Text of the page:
• Assisting clients with growing state data security mandates to safeguard personal information, including steering clients through detailed risk assessments and converting those assessments into practical “best practice” risk management solutions, including written information security programs (WISPs). Related work includes compliance advice concerning FTC Act, Regulation S-P, GLBA, and New York Reg. 500.
  • Advising clients about best practices for electronic communications, including in social media, as well as when communicating under a “bring your own device” (BYOD) or “company owned personally enabled device” (COPE) environment.
  • Conducting various levels of privacy and data security training for executives and employees
  • Supports organizations through mergers, acquisitions, and reorganizations with regard to the handling of employee and customer data, and the safeguarding of that data during the transaction.
  • Representing organizations in matters involving inquiries into privacy and data security compliance before federal and state agencies including the HHS Office of Civil Rights, Federal Trade Commission, and various state Attorneys General.

Benefits counseling experience – Joe’s work in the benefits counseling area covers many areas of employee benefits law. Below are some examples of that work:

  • As part of the Firm’s Health Care Reform Team, he advises employers and plan sponsors regarding the establishment, administration and operation of fully insured and self-funded health and welfare plans to comply with ERISA, IRC, ACA/PPACA, HIPAA, COBRA, ADA, GINA, and other related laws.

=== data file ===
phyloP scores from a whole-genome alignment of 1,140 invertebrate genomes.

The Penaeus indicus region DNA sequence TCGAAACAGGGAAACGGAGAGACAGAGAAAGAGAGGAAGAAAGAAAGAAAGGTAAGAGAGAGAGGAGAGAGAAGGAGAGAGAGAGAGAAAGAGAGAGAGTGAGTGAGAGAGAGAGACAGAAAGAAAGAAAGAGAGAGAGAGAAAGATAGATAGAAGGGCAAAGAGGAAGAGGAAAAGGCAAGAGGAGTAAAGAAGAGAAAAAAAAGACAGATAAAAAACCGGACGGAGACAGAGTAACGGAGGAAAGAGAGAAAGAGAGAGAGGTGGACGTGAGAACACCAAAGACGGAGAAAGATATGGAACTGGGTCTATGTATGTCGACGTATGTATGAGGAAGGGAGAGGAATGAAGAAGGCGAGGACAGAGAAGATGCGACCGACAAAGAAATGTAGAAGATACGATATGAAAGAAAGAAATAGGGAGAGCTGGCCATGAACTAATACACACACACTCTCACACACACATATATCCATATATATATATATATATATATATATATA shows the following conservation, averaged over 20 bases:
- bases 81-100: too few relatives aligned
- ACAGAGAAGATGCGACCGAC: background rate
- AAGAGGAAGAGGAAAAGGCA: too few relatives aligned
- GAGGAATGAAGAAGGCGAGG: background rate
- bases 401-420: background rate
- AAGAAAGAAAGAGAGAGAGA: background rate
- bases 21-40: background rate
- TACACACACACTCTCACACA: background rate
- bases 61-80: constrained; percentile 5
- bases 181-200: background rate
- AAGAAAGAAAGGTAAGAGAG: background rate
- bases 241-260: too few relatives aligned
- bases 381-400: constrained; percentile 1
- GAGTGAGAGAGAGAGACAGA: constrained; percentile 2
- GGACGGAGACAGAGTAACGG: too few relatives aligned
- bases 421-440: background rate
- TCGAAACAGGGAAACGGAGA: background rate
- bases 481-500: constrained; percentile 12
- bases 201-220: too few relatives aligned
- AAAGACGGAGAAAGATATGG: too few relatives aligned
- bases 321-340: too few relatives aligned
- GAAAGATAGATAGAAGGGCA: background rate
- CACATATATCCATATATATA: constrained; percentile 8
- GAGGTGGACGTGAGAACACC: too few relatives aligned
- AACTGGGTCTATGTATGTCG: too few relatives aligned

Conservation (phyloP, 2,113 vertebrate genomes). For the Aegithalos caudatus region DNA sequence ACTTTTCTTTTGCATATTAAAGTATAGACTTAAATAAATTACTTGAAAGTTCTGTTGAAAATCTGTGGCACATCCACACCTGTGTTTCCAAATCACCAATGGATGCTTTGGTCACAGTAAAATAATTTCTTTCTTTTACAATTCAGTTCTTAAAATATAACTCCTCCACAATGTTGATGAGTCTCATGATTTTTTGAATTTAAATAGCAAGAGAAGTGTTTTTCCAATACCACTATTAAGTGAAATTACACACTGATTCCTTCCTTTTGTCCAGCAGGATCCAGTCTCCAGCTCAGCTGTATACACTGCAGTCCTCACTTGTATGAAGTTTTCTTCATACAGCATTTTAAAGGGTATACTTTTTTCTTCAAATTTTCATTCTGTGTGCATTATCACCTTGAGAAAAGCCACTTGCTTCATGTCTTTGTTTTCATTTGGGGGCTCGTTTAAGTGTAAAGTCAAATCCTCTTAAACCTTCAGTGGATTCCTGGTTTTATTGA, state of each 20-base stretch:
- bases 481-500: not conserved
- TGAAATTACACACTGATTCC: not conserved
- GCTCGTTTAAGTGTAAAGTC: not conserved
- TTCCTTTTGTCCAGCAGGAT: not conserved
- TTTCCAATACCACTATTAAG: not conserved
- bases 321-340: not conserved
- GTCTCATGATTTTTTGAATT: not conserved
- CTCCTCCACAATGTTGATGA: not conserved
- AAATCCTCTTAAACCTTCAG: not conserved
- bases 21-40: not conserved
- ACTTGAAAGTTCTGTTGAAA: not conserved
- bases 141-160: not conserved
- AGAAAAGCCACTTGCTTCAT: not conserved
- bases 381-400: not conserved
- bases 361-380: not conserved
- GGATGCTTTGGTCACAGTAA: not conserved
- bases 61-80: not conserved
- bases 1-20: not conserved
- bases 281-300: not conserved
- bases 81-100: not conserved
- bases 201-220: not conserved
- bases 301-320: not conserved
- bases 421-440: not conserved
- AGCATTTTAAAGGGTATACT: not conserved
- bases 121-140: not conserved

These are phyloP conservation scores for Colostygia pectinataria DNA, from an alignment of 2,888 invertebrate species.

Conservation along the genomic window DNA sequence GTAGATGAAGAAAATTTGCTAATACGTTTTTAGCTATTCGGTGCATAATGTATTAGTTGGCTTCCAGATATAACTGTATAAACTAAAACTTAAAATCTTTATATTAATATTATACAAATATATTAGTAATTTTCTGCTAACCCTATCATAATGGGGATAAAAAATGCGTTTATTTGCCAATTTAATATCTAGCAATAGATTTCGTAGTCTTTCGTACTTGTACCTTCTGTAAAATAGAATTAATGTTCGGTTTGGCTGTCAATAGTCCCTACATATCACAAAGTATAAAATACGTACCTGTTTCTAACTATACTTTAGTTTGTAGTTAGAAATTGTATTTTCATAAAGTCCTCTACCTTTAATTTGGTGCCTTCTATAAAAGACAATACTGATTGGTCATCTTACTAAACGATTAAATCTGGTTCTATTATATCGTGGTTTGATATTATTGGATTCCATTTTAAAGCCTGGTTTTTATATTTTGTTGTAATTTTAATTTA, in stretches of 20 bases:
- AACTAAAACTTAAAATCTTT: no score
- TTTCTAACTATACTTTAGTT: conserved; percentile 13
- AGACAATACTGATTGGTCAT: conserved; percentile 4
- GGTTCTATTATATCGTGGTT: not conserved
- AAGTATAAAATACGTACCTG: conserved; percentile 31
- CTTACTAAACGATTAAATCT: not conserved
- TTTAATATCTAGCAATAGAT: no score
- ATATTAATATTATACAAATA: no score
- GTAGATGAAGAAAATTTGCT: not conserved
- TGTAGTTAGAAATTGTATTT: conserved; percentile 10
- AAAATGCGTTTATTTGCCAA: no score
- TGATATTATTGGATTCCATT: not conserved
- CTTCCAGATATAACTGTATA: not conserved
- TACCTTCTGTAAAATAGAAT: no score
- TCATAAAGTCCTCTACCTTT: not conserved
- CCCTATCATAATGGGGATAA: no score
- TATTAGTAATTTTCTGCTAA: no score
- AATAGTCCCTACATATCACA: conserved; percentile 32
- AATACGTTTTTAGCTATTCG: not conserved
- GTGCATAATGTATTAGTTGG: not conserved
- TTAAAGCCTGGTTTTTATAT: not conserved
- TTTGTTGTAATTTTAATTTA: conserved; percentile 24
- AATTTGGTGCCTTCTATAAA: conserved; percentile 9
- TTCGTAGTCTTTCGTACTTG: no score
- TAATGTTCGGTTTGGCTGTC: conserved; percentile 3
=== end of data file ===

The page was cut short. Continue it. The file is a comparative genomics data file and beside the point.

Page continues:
• Guiding clients through the selection of plan service providers, along with negotiating service agreements with vendors to address plan compliance and operations, while leveraging data security experience to ensure plan data is safeguarded.
  • Counsels plan sponsors on day-to-day compliance and administrative issues affecting plans.
  • Assists in the design and drafting of benefit plan documents, including severance and fringe benefit plans.
  • Advises plan sponsors concerning employee benefit plan operation, administration and correcting errors in operation.

Joe speaks and writes regularly on current employee benefits and data privacy and cybersecurity topics and his work has been published in leading business and legal journals and media outlets, such as The Washington Post, Inside Counsel, Bloomberg, The National Law Journal, Financial Times, Business Insurance, HR Magazine and NPR, as well as the ABA Journal, The American Lawyer, Law360, Bender’s Labor and Employment Bulletin, the Australian Privacy Law Bulletin and the Privacy, and Data Security Law Journal.

Joe served as a judicial law clerk for the Honorable Laura Denvir Stith on the Missouri Court of Appeals.